Ubuntu for Schools Part 2: Apps and Software

I previously blogged about our upcoming elementary school Ubuntu Linux project. An important aspect of the migration consists of identifying the software commonly used in our classrooms. After gathering data from our current elementary Mac laptop fleet, we were able to identify the programs most often utilized in classrooms. We were not too surprised to discover that one application alone commanded approximately 90% of all elementary classrooms’ computing time—that application was Firefox. The second most common program was Microsoft Word. In sum, our elementary classrooms spend the majority of their computing time on the web or in a word processor.

Beyond Firefox and the LibreOffice suite, our new machines will be loaded with a variety of open-source educational software. The ever-growing Linux community has generated an extensive pool of free applications for just about any computing need. Ubuntu makes finding and installing these applications incredibly simple courtesy of the built-in Software Center. Similar to Apple’s App Store, the Ubuntu Software Center provides a menu of programs organized by categories. There is certainly a full banquet to enjoy—nearly 36,000 items are offered in the Software Center. Most programs are free while others, typically games, are available for a small fee.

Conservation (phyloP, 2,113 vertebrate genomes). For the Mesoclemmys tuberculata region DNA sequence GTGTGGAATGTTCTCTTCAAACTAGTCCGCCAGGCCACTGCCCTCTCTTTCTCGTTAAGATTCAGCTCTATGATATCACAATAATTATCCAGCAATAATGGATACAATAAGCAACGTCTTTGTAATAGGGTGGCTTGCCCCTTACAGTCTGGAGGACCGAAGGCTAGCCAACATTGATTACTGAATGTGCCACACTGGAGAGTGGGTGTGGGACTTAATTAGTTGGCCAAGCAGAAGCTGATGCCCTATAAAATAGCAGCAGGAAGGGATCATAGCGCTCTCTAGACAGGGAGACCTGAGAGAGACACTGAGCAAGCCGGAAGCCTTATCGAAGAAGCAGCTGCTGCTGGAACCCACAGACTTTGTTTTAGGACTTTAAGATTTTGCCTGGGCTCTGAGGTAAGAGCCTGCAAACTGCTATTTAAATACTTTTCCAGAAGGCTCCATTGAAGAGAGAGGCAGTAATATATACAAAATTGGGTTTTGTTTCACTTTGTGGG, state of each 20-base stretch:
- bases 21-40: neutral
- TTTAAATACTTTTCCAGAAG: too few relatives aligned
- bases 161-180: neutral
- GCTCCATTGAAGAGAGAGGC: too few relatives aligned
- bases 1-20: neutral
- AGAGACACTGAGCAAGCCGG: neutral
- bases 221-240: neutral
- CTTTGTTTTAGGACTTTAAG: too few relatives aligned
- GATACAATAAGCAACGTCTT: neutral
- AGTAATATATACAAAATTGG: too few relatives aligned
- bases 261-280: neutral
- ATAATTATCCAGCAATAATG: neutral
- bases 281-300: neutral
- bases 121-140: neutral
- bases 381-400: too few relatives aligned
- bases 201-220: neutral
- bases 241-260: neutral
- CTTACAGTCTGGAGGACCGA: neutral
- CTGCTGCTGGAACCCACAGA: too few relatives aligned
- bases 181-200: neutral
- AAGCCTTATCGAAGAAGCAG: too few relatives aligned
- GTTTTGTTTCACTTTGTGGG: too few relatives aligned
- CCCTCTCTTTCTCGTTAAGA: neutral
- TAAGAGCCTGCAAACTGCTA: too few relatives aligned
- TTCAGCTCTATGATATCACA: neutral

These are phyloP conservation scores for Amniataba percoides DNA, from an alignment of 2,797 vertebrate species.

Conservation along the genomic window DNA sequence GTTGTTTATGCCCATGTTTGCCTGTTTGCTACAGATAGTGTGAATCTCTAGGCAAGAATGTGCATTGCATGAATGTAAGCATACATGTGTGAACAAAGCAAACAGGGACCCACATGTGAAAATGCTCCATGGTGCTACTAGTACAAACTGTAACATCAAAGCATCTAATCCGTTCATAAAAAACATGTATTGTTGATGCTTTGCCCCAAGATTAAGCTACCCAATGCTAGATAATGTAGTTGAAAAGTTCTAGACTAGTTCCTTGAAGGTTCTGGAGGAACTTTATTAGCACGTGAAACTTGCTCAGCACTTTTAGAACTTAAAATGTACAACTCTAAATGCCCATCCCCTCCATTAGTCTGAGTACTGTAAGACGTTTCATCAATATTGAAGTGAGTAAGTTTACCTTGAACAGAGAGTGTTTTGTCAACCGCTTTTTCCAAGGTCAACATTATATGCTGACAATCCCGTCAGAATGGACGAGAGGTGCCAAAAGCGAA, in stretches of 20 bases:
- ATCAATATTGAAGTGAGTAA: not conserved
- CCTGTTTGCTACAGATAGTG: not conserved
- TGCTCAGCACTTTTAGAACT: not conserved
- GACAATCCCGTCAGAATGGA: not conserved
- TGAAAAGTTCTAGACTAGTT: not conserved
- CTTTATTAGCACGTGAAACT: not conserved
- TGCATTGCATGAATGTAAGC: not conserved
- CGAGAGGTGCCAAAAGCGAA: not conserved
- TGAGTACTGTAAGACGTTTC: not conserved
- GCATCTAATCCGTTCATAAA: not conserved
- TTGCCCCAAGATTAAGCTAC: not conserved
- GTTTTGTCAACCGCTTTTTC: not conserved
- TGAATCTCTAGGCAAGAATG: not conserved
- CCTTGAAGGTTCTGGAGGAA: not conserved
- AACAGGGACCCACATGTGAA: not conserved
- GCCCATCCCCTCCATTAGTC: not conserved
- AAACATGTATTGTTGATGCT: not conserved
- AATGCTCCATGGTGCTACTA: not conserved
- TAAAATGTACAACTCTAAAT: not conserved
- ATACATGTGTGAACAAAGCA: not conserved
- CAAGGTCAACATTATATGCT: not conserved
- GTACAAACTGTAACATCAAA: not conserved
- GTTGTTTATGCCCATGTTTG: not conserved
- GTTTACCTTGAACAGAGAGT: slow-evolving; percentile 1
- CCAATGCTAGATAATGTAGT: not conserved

So let’s talk about a few free applications that make the grade for our new Ubuntu laptops. If you are playing along at home, the majority of these programs are available for Linux, Mac and Windows:

Tux Type
TuxType offers a fun introduction to typing for young students. Like commercial programs such as Mavis Beacon Teaches Typing, students learn keyboarding while playing interactive games.

Tux Paint
An alternative to Kid Pix, Tux Paint is a creative drawing program for kids. Students may use stamps, magic wands and other colorful tools to create works of art suitable for hanging on any refrigerator door.

GCompris
Similar to the “Jump Start” titles, GCompris offers a suite of engaging activities for math, language arts, science and other subjects. http://gcompris.net/

OpenShot Video
With an easy-to-use but feature-rich interface, OpenShot is a rising star in video editing. Sorry, OpenShot is Linux only. http://www.openshot.org/

This list is certainly not exhaustive; our new laptops will be loaded with numerous free software titles. Plus, classrooms will have access to popular programs such as Skype, Google Earth and GIMP. As our Ubuntu project rolls along, I’ll continue to feature various open-source applications in future blog posts.

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